Coffin Cover of Panehesy

The mummy case of the priest Panehesy is a very nice specimen, decorated with winged figures of gods and hieroglyphs. These paintings have a general protective significance. On the back of the sleeve you can see a ‘djed pillar’, the Egyptian symbol for sustainability and eternal existence.

For the ancient Egyptians, life after death was very important. Therefore, they prepared themselves already in life and well being as well as possible for it. The dead were mummified and around 900 BC. The Egyptians began to make close-fitting sleeves for the mummies.

Coffin Cover of Panehesy
Coffin Cover of Panehesy. Photo: Colin Cuthbert

The material of such a sleeve comprised of linen that had been soaked in Arabic gum. The sleeve was then plastered, pulled around the mummy and tied with laces on the back. The sleeve was painted in different colors, and often covered with gold leaf.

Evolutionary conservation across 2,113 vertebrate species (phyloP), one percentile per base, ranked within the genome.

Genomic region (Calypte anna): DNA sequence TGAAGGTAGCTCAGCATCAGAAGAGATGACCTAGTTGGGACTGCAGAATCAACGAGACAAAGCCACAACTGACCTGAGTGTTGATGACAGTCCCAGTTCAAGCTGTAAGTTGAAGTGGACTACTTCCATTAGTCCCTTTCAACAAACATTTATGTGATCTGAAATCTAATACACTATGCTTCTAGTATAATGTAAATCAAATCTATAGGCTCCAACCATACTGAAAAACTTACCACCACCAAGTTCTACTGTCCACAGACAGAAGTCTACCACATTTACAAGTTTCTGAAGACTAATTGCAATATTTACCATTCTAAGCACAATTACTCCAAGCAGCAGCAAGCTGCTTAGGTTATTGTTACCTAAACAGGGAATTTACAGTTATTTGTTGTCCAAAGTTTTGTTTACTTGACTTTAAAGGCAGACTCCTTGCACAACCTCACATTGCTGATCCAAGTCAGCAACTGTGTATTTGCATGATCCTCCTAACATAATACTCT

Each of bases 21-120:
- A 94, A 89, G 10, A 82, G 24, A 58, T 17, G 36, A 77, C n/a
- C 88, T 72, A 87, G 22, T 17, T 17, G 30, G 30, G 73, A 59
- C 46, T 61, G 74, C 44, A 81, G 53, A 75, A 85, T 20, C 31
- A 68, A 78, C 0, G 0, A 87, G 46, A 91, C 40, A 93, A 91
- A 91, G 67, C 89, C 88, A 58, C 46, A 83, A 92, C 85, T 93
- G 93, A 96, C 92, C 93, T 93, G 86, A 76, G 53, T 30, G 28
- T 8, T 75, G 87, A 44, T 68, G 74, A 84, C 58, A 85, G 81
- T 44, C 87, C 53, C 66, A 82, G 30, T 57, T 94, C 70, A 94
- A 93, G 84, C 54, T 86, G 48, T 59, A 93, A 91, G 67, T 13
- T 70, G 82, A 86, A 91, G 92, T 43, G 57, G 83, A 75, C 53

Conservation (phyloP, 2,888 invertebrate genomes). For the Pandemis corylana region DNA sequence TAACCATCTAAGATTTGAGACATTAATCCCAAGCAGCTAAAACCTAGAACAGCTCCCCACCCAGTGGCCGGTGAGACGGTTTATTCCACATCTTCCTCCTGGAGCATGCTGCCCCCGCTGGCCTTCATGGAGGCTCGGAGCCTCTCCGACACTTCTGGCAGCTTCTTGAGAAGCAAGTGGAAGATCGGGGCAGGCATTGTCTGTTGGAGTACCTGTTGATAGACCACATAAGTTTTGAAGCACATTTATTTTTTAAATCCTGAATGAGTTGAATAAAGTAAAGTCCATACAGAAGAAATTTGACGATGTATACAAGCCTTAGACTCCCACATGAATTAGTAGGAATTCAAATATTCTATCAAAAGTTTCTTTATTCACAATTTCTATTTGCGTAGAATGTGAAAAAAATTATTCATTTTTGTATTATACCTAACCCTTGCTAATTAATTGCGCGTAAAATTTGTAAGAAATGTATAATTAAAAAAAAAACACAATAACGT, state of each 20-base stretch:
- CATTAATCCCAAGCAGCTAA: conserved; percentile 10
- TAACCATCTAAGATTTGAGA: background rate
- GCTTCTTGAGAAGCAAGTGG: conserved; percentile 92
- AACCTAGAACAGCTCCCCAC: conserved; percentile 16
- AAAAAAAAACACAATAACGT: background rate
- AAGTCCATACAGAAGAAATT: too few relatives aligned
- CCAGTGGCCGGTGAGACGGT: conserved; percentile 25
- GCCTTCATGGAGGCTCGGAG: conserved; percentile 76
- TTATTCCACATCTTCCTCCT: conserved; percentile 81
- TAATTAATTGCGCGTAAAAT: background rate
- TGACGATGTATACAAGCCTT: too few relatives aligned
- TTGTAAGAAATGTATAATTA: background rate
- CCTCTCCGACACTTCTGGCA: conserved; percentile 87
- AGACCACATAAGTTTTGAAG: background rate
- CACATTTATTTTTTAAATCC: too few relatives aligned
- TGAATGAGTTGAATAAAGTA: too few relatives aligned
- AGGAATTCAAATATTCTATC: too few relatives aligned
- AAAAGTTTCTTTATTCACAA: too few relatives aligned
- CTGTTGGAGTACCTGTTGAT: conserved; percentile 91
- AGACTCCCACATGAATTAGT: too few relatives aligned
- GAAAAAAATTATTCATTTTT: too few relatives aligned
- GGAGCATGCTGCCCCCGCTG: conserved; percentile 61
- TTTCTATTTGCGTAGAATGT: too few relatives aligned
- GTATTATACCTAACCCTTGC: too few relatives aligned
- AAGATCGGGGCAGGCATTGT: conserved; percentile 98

The case is made of cartonnage, which is fabricated from layers of linen or papyrus covered with plaster. The layers were flexible enough to be molded while wet against the surface of the mummified and wrapped body.

Once dried, the plastered surface was brightly painted and inscribed, and/or gilded to form the innermost coffin of elite burials during that period.

Third Intermediate Period, 22nd Dynasty, ca. 945-720 BC. Now in the Rijksmuseum van Oudheden (National Museum of Antiquities), Leiden. AMM 17-e

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